Charles Moore's Mailbag

Fishy Sounding Repair Plan, More Digital Minis of Classic Cameras, Info Manager Advice, and More

Charles Moore - 2004.11.01 - Tip Jar

Something Sounds Fishy about Wegener Media's Plan

From Anonymous

In this article you mention Wegener Media's plan of replacing everything for $50. It sounds way too good to be true, since most places typically not only charge $99 for repair, but also the cost of buying the part needed for repair. A 17" screen alone costs $690, a 17" body frame another $560.

I've sent them an email inquiring if everything means everything including parts. Because if it does, then I'll finally be able to repair one part that I wasn't when I had my screen repaired from an accident. I've also asked they edit their website to make it clear whether or not parts are included in the plan.


Hi A,

I was pretty certain that the $50 charge referred to labor only, but thought I should check directly with David Wegener to make sure.

He replied:

Yes the $50 refers to labor, and it's fully explained on our service page.

It's basically $50 + parts. We don't install other folks' parts, as we can't guarantee them at all, but the total cost is $50 + parts for diagnosis, installation, and testing, with a 60 day guarantee.

Hope this clarifies things.

All the best.


Thanks to Dave, and I trust that will dispel any confusion.


Digital Miniatures of Classic Film Cameras

From Walter J. Ferstl

Hello Charles,

This little Rolleiflex is really a wonderful piece.

In my eyes, the following does have an even higher "must have" factor, the Digital Classic Camera Leica M3, by Minox, featuring 4 megapixel (3.2 megapixel hardware resolution):

Minox also has some more (mostly non-digital) mini versions of classic cameras (the scale is 1:2.5 in all of them), like some tiny Leicas, a Hasselblad, and a Contax.

Thanks for covering such non-computer topics from time to time as well.

Referring to the little Digital Leica M3 by Minox, I just found the following system requirements on the Minox page (in English this time):

System requirements

  • Microsoft Windows 98SE/ME/2000/XP
  • Pentium-Prozessor or later
  • 64 MB recommend
  • Video with 2-MB-RAM for displaying at least 16 Bit (High Color)
  • CD-ROM with 4x velocity
  • USB-port

Oh well...

Of course, technically, this camera might work perfectly with a Mac. But then, the symbolic value of not being properly addressed as a Mac user on a company's website isn't completely neglectable, either.

Regards again,

Hi Walter,

Thanks for bringing this camera to my attention. It's not a twin-lens reflex, but I do love the Leicas as well, and this replica appears to be more of a serious camera than the Rolleiflex MiniDigi, which is way cool looking but only has a 2 megapixel CMOS and doesn't even support USB.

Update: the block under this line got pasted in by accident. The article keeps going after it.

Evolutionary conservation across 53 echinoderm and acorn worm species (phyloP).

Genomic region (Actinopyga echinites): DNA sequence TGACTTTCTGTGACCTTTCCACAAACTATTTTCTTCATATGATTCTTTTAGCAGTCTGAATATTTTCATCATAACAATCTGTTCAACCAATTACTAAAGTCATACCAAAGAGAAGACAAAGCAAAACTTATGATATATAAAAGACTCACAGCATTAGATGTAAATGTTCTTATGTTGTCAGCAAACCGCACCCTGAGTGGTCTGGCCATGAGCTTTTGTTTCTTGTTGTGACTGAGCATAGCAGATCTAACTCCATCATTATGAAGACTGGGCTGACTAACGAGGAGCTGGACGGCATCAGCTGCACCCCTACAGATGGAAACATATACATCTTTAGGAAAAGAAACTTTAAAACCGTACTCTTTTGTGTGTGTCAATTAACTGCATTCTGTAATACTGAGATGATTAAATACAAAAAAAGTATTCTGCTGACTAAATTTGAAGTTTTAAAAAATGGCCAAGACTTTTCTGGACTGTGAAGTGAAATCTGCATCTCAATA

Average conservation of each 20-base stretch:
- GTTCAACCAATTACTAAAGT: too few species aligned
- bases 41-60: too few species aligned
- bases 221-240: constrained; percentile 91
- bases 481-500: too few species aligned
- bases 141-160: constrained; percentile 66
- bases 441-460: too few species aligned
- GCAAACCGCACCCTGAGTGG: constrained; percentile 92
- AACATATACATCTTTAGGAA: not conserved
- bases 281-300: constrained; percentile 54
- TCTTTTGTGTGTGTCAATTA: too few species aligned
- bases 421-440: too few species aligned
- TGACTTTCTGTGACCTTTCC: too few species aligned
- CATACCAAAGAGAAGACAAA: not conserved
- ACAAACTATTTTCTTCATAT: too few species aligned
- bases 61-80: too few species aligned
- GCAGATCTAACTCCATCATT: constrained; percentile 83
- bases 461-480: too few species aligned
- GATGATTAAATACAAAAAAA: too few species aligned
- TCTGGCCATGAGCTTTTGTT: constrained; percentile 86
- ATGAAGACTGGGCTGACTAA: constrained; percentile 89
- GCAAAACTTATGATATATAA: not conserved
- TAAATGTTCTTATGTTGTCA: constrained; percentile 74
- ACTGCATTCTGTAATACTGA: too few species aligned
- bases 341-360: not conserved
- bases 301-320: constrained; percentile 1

This Minox "Leica" replica has 4 megapixels, a 5-element glass lens, and USB support. Look on the Web page in the specifications under "Support" and it says:

"Support: WINDOWS 98/SE/ME/2000/XP/MAC compatible"

That's what it says on the Web page for my Digital Dream l'Espion mini digital camera, and it works just fine with my Macs.

And of course Minox is a classic and respected name in small camera design and engineering.


Optical Drive Friction

From Eric Fauss

Hi Charles,

I saw your column on Low End Mac and have found it very helpful and entertaining.

I have an issue with my iBook 600 DVD. My optical drive, a tray-loading one, seems to be off-kilter in its slot. The bezel (I guess the piece on the outside that is supposed to be flush with the edge of the computer) sticks out by a slight margin, and when looking at the side of it, it appears that the right edge is farther away from the top of the slot than left side, making me think that either something I did put it out of whack or it was installed incorrectly. When I play some CDs and DVDs, I hear the sound of friction, with some part of the disc hitting something. Is there anything you think I could do with this? I am adventuresome and would even try opening my machine.

Eric Fauss

Hi Eric,

You want to be sure you're really adventuresome before opening up a G3 iBook.

Something is evidently out of whack, and if it's misalignment it can probably be remedied, but this is not a job for the faint-hearted. For a detailed walkthrough of what you would be up against, make sure to check out the PBFixIt teardown instructions before digging in.

Good luck, and let us know how you make out.


New Panther User

From Glen Warner


I am currently in the middle of migrating from my blueberry clamshell iBook to the brand spankin' new G4 iBook, but there are some apps that I need to replace in the new environment. Since you have your finger on the pulse of the Mac Internet (not to mention those laptops), I thought you might be the one to ask.

My old email client is Green. Since Mic seems to have disappeared without a trace (last I heard, he was trying to get work at Apple, but that was about two years ago), I need a client that will allow me to import my Green mailboxes. I did hear of a tip at (I think) ResExcellence about changing the type and creator code of the Green mailboxes to Eudora's, but once I do that, which mail client do I use? I am not sure if Mail will import mailboxes (not clear in Robin William's Big Book o' Panther), nor in the manual that came with my iBook.